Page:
Delivery Time! Why Do We Collect Parallels?

For most things in life, the majority of people are satisfied to have their item and move on.  Many people own a car for instance, but most don't own multiple cars of the same make and model with different trims.  Most people don't own seven of the same lamp, all in different shades.  And, of course, most people don't order a hamburger...and then order 255 more hamburgers so that they can have all of the different options.

 So why do we need all the different options for baseball cards?

I ask this in all honesty, and not as some snarky blogging commentator because I am also guilty of the multiple copies of essentially the same card.  Take, for instance, a recent trade that I made with blog reader Jordan.  I sent Jordan a Target exclusive Albert Pujols card (good riddance Cardinals!) in exchange for four cards off my want list - all of which are parallels.

Jordan sent me four cards from the 2008 Upper Deck Starquest set - three of which were "uncommons" (except Upper Deck used a hyphen for some reason to make these un-common) while the fourth was a "rare" card.

The Uncommons (or un-commons):

The rare:

As I looked at these cards (and it's been a long time since anyone has sent me some 2008 stuff off my want list), I couldn't help but think, "why do I need these"?

The worst part is, the StarQuest cards aren't the only parallels that I collect.  Anyone who has read my blog in the past month or two probably knows how much I love Ginter - I almost always collect at least one parallel set of that.  I've been running a year-long contest where I've been acquiring diamond parallel cards from the base Topps set.  I collected the entire 2007 Topps Heritage Chrome set (not a true parallel since the chrome set was abbreviated, but darn close).  I'm sure with a bit of thought I could come up with some other parallels that I've chased, but even with the above examples it's clear that I have issues with parallels.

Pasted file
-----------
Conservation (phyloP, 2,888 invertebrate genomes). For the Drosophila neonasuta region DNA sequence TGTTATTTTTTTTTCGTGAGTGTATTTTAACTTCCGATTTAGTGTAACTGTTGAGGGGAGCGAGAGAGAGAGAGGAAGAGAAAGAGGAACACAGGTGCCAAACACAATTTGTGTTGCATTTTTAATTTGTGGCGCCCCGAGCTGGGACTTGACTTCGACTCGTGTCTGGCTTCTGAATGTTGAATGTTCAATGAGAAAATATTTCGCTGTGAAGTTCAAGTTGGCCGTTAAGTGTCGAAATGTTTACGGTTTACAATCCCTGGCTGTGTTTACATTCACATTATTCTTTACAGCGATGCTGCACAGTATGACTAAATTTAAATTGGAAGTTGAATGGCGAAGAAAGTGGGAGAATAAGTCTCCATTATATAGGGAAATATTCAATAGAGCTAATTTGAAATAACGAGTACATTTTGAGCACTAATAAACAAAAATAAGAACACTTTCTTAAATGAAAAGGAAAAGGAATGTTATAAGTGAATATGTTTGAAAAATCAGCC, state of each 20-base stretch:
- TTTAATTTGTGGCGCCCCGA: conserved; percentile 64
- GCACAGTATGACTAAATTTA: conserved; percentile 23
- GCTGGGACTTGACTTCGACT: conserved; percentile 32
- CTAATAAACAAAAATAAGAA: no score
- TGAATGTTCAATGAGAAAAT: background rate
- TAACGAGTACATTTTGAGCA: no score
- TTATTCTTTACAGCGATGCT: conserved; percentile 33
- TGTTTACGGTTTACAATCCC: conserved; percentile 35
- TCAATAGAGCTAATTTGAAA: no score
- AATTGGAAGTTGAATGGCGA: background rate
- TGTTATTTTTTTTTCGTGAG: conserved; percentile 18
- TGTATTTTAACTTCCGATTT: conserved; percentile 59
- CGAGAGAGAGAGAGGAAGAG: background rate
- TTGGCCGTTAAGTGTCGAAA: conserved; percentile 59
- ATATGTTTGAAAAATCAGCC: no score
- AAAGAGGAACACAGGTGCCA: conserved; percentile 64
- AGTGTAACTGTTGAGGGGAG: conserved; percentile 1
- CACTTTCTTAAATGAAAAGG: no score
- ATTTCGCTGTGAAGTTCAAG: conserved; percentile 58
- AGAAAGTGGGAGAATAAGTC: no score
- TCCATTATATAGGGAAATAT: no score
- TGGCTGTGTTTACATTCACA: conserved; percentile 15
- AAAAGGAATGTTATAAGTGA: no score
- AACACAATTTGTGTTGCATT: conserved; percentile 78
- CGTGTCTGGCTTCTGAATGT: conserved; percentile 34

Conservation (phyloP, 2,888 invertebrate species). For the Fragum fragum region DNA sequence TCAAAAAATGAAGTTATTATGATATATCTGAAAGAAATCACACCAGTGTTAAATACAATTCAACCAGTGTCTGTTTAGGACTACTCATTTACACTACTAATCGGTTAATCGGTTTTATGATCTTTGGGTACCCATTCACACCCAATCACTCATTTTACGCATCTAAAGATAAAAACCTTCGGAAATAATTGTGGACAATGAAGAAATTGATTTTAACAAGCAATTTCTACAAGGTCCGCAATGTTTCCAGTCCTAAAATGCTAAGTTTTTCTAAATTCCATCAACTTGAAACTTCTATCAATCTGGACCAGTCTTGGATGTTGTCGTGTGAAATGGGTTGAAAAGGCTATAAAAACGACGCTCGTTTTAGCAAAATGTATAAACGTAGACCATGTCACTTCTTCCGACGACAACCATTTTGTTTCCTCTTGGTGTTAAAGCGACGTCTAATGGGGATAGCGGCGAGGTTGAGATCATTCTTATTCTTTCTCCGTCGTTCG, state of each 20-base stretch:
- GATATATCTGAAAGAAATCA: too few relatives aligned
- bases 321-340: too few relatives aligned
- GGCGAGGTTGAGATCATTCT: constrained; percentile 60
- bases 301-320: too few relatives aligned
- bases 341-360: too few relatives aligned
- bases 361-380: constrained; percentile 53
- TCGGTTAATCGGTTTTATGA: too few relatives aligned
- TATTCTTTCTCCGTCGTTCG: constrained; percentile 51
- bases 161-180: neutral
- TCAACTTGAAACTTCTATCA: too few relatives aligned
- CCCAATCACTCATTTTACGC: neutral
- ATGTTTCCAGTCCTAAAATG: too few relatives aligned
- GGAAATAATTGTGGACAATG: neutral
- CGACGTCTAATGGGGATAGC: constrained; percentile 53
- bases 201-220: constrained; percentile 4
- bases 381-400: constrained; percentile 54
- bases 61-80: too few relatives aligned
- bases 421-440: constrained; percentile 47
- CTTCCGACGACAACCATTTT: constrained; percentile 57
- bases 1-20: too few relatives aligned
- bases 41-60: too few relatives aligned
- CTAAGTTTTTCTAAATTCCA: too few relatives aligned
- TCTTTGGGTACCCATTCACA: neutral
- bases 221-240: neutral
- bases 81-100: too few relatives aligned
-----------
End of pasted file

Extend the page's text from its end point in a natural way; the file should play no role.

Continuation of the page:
And I know I'm not alone.  Everyone time I put a shiny diamond card on a trade stack it seems to get gobbled up.  Some of you go crazy for Upper Deck Masterpieces or Topps Gypsy Queen parallels.  I'm sure there are even a few of you who collect the Topps Gold parallels every year...

But why?

Why do we feel compelled to have every single copy of a card when that same mantra doesn't hold true in other aspects of our life?  When you plant a garden do you buy every single hot pepper plant so that you own them all?  I doubt it.  Do you order 256 hamburgers at Wendys?  (If you do, you've got more issues than I can possible solve on a baseball card blog, see medical help.)

I feel like such a sucker for collecting the same set multiple times - but I'm sure Upper Deck and Topps love it.  The question is, why do I do it?  And that, my friends, seems to be a question that I can't adequately answer!


  1. I'm sure most of us have asked ourselves the same kind of questions. The more I think about it, it leads me back to the ultimate question, "Why do we collect at all?" Something in me thinks there's an instinctual aspect to collecting. It seems to be a universal thing. Sorry to answer your question with a question. As far as parallels go, unless there's a qualitative difference between cards I'm inclined to just get the one that's most appealing and leave the others.